Lekela deal fuels AFC’s green ambitions

AFC is building a platform of renewable energy projects across Africa.


Image : AFC

Africa Finance Corporation has given its climate ambitions new impetus with the acquisition of 100% of the shares in Africa’s biggest renewable energy company, Lekela Power, by a company in which it is a significant investor – Infinity Power.

The deal has boosted the Nigeria-based multilateral’s footprint in the continent’s green energy sector. Lekela, founded in 2015 and previously owned by private equity investor Actis, currently operates seven wind power projects across three African countries – South Africa, Egypt and Senegal – and has a 1.8 GW project pipeline, which is in various stages of development.

Infinity Power is a joint venture between Egypt’s Infinity and UAE’s Masdar, with AFC and the European Bank for Reconstruction and Development being key shareholders. It was established in 2020 to develop utility-scale and distributed solar energy and wind power projects in Africa, with the aim of improving energy across the continent, thereby boosting economic development and creating jobs.

Samaila Zubairu, AFC President and CEO, said the acquisition of the largest renewable energy asset in Africa was a quantum leap in both the scale and diversity of energy solutions for Africa as the continent transitions to clean power. It has also highlighted the organisation’s commitment to renewable energy in Africa.

The chairman of Infinity Power, Mohamed Ismail Mansour, said the acquisition would boost the company’s goal to install and operate 2 GW of greenfield projects by 2025. “With this transaction, we have delivered on the promise made during COP27 of being the fastest-growing renewable energy company in Africa.

Sameh Shenouda, Executive Director and Chief Investment Officer at AFC, said “We are building a platform of renewable energy projects across Africa, with partners. We now have operational assets of 1.4 GW and our objective is to double that within three to five years to get to 3 GW and eventually attract third party capital. Our assets in South Africa, Egypt and Senegal are all operational and generating cash flows.”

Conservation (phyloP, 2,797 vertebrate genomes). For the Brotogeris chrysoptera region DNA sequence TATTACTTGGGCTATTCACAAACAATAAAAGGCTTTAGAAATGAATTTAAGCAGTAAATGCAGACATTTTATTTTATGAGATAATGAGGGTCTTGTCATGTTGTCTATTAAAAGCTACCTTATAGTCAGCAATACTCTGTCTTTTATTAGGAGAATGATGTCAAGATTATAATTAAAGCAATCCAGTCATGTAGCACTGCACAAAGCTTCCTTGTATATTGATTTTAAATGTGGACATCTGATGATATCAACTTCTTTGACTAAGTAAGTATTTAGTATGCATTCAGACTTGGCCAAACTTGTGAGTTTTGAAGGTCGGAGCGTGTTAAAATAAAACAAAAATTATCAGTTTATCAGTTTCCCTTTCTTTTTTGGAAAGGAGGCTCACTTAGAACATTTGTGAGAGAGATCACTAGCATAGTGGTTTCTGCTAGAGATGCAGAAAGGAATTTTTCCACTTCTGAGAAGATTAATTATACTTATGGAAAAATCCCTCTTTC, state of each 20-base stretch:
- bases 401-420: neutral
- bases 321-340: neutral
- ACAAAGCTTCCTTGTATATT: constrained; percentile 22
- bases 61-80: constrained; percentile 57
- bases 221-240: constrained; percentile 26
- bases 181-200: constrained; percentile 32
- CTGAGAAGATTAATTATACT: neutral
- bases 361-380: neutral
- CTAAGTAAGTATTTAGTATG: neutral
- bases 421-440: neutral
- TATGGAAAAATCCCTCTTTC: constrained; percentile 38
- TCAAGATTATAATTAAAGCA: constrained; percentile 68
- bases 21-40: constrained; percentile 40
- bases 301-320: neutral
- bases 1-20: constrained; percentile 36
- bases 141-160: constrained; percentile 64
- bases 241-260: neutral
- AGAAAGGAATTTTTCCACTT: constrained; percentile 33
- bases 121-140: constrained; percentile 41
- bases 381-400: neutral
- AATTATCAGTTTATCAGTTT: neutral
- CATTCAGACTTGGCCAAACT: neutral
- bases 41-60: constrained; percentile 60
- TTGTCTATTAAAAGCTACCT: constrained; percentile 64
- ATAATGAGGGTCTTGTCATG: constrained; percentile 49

Many investors also still regard Africa as one market, rather than 54 countries, he said. “They don’t understand the diversity. Some countries are difficult to operate in and are not investor-friendly; but others are very large and stable markets, for example, Egypt, South Africa and Kenya.”

And he pointed to the effect of other investments. “The west coast of Africa is gas rich so there is no good reason not to invest in gas. “Africa has 14% of the forests in the world but it is responsible for 40% of global deforestation. The trees are being cut down for cooking, not for mass agricultural projects. We are trying to reduce that by investing in providing LPG to people living close to forests for them to use for cooking instead of cutting down the trees.”

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